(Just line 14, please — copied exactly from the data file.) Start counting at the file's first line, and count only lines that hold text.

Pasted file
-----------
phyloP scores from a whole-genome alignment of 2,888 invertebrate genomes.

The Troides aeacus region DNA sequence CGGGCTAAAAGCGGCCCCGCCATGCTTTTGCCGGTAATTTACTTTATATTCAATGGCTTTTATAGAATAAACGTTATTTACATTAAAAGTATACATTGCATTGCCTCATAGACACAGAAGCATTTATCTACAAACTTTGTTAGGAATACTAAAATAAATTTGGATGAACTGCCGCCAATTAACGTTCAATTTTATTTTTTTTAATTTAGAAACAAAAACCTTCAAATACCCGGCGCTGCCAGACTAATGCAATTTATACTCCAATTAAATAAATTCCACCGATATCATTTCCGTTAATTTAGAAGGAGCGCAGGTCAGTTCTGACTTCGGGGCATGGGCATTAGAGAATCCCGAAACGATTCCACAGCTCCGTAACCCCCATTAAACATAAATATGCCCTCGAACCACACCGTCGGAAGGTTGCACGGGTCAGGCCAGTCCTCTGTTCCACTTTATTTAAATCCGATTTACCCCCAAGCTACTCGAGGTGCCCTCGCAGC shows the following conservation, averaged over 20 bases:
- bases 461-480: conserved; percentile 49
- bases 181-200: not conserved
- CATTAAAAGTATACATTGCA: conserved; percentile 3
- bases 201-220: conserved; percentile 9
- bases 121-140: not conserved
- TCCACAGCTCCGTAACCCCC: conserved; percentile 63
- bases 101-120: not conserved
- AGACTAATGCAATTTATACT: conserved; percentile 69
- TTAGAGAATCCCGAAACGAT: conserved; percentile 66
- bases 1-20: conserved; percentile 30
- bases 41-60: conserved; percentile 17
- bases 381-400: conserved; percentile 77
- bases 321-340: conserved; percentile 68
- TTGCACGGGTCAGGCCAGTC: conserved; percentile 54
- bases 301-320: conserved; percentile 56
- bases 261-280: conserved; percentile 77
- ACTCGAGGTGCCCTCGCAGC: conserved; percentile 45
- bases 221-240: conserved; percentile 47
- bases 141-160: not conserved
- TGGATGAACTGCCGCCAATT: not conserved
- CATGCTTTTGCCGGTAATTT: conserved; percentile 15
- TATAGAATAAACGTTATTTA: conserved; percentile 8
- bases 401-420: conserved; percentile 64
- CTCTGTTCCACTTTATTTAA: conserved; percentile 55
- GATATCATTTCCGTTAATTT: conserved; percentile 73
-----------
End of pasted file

- bases 381-400: conserved; percentile 77